Richard Osman on ‘The Bullet that Missed’: ‘They are like The Beatles’

Richard Osman says the septuagenarian sleuths are equal protagonists in the story; the four quadrants of a classic gang 

March 13, 2023 01:58 pm | Updated March 15, 2023 06:23 pm IST

Author, producer and television presenter, Richard Osman

Author, producer and television presenter, Richard Osman

Elizabeth, Joyce, Ron and Ibrahim, the ageless sleuths in the swish retirement community of Coopers Chase, who form the Thursday Murder Club, have their work cut out for them in their third adventure, The Bullet That Missed (Penguin Random House). “It is set in the world of television,” says Richard Osman over a video call from West London.

A producer and presenter, Osman says television is a world he is familiar with. “The book is about a local news reporter who was investigating a fraud and suddenly her car is driven off a cliff. Ten years later, the Thursday Murder Club team up with the reporter’s co-presenter to find the killer.”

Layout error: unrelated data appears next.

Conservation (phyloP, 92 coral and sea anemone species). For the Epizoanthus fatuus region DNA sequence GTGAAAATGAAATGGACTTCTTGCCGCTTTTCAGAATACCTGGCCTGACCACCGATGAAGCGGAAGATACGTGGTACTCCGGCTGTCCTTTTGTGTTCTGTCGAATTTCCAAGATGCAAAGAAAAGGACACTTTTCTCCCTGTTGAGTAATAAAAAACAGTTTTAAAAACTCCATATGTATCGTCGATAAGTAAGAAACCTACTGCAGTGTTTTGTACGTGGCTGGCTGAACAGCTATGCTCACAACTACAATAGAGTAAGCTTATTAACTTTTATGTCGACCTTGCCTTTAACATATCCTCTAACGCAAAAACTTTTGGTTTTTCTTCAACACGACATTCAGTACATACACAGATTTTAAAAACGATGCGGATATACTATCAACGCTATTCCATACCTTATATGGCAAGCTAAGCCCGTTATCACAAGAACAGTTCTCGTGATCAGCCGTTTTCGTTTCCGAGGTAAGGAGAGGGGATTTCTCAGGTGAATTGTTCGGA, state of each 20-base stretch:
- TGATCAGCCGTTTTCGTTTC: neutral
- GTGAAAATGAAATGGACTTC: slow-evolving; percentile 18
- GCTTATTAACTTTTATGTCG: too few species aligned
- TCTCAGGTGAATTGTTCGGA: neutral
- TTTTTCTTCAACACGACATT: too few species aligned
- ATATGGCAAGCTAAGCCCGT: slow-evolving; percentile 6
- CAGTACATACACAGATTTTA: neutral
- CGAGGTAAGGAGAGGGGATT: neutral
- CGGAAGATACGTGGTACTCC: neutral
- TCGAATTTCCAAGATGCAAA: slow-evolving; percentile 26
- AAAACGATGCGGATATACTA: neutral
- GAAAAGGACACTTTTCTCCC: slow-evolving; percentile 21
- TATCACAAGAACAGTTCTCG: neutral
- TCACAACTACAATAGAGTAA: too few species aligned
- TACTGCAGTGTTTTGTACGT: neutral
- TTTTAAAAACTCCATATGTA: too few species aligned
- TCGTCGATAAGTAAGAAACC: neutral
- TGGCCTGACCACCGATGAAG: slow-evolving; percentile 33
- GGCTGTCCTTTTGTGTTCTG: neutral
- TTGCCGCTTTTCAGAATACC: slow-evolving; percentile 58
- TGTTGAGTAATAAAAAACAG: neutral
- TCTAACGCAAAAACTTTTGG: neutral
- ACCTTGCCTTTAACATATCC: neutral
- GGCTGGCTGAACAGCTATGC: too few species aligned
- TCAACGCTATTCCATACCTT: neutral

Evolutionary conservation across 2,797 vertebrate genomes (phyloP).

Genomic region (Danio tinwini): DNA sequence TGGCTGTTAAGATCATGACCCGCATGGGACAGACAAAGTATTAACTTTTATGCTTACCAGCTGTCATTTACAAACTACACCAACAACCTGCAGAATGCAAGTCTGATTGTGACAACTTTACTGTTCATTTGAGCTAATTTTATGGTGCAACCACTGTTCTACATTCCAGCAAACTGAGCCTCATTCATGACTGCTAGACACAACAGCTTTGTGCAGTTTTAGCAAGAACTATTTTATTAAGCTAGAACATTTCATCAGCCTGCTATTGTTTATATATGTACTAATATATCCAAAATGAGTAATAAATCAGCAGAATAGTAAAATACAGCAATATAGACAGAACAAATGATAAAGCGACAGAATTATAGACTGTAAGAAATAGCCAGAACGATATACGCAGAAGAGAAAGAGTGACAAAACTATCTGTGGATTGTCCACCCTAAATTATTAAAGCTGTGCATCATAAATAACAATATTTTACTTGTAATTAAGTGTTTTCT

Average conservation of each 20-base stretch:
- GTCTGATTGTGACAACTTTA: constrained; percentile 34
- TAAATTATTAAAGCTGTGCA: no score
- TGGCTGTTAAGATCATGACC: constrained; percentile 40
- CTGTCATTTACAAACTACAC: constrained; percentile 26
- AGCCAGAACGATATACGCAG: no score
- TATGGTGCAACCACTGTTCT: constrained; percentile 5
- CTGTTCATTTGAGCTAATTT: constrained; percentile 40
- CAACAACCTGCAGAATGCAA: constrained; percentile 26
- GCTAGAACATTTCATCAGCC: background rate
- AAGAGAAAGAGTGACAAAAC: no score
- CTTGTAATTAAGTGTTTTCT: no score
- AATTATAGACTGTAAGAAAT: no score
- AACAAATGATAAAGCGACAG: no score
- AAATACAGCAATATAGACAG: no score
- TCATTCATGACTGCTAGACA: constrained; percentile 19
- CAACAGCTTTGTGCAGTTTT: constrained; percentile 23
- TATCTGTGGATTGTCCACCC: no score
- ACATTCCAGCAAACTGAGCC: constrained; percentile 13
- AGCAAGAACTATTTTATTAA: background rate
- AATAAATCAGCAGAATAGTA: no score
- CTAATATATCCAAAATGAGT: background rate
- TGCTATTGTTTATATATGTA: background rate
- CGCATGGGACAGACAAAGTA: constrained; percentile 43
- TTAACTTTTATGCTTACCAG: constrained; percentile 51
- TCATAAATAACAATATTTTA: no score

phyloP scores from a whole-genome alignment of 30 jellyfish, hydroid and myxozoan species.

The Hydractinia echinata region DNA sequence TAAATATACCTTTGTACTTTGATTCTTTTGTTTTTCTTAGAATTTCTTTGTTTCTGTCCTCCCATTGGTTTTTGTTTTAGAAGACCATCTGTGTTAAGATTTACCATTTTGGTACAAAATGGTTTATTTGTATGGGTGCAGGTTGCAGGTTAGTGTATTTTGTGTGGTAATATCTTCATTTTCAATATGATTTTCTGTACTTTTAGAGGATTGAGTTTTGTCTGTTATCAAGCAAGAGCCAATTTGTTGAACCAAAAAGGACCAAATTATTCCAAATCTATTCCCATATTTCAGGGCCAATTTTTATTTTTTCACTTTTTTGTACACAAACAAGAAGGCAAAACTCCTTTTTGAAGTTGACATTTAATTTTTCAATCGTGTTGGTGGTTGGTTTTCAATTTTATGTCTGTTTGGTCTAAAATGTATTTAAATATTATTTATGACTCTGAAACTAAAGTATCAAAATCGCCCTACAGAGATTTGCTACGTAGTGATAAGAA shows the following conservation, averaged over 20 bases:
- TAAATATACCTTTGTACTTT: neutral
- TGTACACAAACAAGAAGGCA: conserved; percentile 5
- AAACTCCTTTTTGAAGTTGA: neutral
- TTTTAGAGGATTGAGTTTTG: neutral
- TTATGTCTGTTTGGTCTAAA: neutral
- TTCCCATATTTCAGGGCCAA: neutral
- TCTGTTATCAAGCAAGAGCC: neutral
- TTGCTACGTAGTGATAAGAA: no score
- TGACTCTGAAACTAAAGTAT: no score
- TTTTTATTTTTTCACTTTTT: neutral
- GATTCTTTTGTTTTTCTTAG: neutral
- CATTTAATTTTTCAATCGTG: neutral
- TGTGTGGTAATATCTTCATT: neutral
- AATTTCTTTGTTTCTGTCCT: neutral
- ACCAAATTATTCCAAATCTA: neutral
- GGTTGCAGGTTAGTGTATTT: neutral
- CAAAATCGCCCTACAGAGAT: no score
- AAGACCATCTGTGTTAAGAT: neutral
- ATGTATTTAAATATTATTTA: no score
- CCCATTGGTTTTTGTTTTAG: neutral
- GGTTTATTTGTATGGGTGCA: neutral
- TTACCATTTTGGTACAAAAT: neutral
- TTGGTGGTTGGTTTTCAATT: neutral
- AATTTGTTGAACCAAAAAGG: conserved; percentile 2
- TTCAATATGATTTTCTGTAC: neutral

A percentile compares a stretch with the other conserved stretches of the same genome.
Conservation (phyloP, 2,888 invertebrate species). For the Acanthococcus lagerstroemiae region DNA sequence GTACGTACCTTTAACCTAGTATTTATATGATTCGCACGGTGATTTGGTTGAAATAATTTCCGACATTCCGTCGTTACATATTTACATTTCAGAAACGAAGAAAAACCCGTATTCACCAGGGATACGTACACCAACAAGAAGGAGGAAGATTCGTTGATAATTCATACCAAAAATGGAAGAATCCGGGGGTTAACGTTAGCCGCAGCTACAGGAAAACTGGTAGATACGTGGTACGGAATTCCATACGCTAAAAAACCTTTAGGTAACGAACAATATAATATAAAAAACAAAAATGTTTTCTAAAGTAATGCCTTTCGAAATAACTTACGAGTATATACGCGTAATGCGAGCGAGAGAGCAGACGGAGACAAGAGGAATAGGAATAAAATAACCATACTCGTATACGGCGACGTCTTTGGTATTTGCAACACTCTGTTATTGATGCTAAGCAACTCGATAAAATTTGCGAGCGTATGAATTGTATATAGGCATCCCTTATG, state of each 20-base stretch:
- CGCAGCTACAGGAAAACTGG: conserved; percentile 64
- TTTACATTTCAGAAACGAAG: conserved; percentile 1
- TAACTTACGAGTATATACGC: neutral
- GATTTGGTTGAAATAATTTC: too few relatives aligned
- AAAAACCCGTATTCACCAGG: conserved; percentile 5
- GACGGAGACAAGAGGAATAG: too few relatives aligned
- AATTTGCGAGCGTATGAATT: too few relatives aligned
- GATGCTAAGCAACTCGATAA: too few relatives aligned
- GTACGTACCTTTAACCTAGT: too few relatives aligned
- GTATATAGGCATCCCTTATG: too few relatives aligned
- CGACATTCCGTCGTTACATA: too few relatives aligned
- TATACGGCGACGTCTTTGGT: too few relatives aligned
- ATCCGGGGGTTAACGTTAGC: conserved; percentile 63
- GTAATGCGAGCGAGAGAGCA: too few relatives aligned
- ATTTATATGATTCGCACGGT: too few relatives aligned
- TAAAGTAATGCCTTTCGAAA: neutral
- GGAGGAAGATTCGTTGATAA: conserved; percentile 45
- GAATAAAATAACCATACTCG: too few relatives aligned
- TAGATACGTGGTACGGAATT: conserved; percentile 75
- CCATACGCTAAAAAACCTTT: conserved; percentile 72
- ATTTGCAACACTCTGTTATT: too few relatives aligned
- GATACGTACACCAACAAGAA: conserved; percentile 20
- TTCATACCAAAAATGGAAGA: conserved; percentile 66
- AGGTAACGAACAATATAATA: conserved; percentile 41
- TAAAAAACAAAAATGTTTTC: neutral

The interesting titles come from Osman’s fondness for those that make you think. “The first book, The Thursday Murder Club wrote itself, it had a nice rhythm to it. I like titles that ask a question even before you start reading, that sound like they could be Agatha Christie or James Bond.”

Both sides

One of the most heartbreaking stories in the books is the one about Stephen, Elizabeth’s husband, who is struggling with dementia. “I write about people in their 70s. I write about their wisdom and hunger for new adventures, how they’re still mischievous and love a drink.”

That is a lovely view of old age, of freedom and wisdom, Osman says. “If I write about that, I have to write about the other side as well, which is when you are older, you are around dementia, ill-health, grief and death.”